Quilts 20/20 Traditional Works Contemporary Art is on view until August 30.





It’s a Wrap!

I was filled with anticipation to finely be driving to Emmitsburg, Maryland to teach Quilting in Layers at MidAppalachian Quilters Conference. I thought I would just take my time to enjoy traveling through beautiful Lancaster County– and watch out for Amish buggies sharing the road.
The instructions on my supply list said to bring beautiful fabrics and the students did not disappoint me. Susan's project is to illustrate a color challenge. She showed the class a beautiful “sketch book” of photos and magazine page inspirations. Oh my gosh, I wanted to slyly slide that book into my bag and take it home! Umm…her quilt, too.
This quilter does not fear color. Looking at this composition now, I am trying to analyze why these very different fabrics, colors and textures go together so well. Have I mentioned before that I learn so much from my students?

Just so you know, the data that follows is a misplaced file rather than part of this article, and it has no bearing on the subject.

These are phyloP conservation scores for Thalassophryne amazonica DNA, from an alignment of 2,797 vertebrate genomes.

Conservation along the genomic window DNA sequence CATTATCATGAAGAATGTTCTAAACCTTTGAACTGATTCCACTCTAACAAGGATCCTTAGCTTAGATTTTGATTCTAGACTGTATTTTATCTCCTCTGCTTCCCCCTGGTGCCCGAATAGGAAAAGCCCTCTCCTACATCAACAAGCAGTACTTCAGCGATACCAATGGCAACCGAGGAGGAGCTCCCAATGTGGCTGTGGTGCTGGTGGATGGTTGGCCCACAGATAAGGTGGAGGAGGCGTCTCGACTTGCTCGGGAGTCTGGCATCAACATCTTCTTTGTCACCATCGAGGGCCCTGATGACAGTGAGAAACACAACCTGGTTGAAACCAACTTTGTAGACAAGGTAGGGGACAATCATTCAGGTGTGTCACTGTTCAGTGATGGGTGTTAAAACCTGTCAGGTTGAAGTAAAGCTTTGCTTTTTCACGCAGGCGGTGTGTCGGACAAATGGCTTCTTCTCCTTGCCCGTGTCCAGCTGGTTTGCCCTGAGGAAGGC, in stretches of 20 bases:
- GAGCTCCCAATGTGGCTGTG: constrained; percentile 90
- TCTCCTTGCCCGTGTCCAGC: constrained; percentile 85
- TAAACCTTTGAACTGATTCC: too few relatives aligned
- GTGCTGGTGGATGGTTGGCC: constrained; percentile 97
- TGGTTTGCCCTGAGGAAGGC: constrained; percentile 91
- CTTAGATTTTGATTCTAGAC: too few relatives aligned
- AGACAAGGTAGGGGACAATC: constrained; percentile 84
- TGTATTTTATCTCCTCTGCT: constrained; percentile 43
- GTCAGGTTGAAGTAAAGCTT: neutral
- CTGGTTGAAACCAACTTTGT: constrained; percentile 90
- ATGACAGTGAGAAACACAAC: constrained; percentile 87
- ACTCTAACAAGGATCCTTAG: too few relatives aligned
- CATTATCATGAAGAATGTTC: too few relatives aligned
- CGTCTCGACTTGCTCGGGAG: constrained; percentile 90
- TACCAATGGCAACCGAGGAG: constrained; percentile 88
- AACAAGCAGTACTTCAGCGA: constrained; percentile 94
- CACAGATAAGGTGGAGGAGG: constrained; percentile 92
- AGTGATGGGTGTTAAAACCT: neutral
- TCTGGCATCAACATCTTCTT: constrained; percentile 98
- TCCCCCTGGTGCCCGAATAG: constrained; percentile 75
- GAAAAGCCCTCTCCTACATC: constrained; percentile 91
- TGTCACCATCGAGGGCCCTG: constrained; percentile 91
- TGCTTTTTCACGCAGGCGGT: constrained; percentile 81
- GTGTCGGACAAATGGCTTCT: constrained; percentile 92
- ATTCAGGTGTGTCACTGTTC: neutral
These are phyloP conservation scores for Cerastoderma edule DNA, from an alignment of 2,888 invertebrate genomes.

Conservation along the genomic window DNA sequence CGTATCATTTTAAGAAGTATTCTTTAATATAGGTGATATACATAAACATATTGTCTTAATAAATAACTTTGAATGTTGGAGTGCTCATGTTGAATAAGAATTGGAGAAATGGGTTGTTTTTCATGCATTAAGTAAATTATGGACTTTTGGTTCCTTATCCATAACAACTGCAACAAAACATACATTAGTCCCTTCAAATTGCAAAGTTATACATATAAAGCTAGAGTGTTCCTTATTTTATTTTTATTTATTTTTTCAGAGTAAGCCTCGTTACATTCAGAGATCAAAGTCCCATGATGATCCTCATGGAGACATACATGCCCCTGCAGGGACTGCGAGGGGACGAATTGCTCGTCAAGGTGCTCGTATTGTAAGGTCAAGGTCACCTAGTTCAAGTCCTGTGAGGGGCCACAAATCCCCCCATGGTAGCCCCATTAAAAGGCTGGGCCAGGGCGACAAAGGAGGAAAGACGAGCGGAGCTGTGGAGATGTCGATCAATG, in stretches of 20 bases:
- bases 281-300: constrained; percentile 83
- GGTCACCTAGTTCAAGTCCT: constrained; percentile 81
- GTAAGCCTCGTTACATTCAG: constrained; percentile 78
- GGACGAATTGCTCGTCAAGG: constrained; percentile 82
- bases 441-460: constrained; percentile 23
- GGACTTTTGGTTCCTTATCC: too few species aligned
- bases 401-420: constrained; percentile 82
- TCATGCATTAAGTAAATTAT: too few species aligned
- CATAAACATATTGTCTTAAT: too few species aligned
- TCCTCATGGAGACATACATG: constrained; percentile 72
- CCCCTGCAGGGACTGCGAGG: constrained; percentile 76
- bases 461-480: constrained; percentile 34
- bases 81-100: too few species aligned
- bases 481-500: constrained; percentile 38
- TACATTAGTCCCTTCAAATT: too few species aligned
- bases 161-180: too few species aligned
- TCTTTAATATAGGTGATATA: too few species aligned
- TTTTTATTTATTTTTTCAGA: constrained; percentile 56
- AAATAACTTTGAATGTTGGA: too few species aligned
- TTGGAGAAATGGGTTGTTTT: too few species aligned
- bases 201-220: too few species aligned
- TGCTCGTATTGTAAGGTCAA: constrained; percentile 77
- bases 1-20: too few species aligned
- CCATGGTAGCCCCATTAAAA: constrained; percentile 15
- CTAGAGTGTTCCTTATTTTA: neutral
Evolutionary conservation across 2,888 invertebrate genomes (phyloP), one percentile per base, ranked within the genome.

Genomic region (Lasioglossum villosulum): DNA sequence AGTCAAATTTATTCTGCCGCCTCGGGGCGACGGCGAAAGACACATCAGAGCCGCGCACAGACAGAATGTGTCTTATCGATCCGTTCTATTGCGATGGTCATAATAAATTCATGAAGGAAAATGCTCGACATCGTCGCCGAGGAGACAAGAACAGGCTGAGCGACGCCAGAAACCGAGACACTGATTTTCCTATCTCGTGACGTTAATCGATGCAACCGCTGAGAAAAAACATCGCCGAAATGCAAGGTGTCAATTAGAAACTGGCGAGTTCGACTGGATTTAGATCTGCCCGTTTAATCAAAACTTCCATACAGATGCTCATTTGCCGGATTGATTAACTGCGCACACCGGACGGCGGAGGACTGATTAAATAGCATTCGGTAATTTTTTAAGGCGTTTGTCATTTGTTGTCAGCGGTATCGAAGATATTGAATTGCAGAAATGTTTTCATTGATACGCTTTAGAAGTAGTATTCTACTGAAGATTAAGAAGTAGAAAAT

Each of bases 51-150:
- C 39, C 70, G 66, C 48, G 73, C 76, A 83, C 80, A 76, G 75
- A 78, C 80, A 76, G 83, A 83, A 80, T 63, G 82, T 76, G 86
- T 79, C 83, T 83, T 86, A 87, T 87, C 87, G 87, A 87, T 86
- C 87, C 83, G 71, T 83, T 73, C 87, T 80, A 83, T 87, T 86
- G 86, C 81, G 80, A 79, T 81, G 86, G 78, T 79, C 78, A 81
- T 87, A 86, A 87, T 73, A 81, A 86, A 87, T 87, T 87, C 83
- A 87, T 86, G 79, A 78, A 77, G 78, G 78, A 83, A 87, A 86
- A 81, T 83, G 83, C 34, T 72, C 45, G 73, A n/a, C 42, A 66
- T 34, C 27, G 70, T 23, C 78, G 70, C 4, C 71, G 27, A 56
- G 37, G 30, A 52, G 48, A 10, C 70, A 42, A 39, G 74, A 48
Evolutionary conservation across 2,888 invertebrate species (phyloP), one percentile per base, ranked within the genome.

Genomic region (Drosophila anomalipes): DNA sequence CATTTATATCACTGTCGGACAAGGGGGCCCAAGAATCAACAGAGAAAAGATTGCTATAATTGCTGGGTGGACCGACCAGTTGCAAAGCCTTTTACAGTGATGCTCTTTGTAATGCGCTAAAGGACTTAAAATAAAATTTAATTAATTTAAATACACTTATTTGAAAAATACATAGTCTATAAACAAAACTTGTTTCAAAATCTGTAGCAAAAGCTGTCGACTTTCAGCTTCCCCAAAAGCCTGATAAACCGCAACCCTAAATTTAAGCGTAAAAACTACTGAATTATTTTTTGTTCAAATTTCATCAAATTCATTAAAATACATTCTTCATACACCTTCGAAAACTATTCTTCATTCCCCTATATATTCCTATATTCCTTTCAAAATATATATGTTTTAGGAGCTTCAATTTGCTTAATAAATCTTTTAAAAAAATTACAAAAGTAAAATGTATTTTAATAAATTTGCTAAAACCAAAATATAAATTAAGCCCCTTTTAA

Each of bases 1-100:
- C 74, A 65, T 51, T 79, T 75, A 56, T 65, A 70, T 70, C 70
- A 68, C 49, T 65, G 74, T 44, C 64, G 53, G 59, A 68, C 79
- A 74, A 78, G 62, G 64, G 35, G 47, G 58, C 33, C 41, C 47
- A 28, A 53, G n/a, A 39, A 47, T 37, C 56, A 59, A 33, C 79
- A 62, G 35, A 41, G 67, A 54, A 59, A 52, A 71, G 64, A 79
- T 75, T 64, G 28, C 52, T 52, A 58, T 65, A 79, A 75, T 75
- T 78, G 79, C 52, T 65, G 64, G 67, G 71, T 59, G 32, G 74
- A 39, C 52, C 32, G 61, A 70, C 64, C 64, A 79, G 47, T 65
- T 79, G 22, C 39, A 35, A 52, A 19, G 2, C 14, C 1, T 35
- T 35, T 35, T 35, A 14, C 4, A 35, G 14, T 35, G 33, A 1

Ellie chose a softly quiet palette. She fussy cut the flowers and has some green blocks to create a woodland feel for her quilt. It reminds me of the elegance of tiny wild flowers.
Another color scheme, with plans to mix in some shiny fabrics for center squares, to bring in a touch of sparkle.
I loved every single thing about this quilt. This quilter auditioned center squares set straight, then off centered and randomly angled. She placed some strips on top to see if she wanted to inset strips. I hope she sends me a photo of the finished quilt.
I had a great time at the conference, both teaching and learning from my students and the other instructors. I only regret two things. I wish I had taken pictures of the beautiful campus at Mount St. Mary's and I was just too busy to take more photos during my class.
Also, I ate waaaay too much ice cream…


Almost Time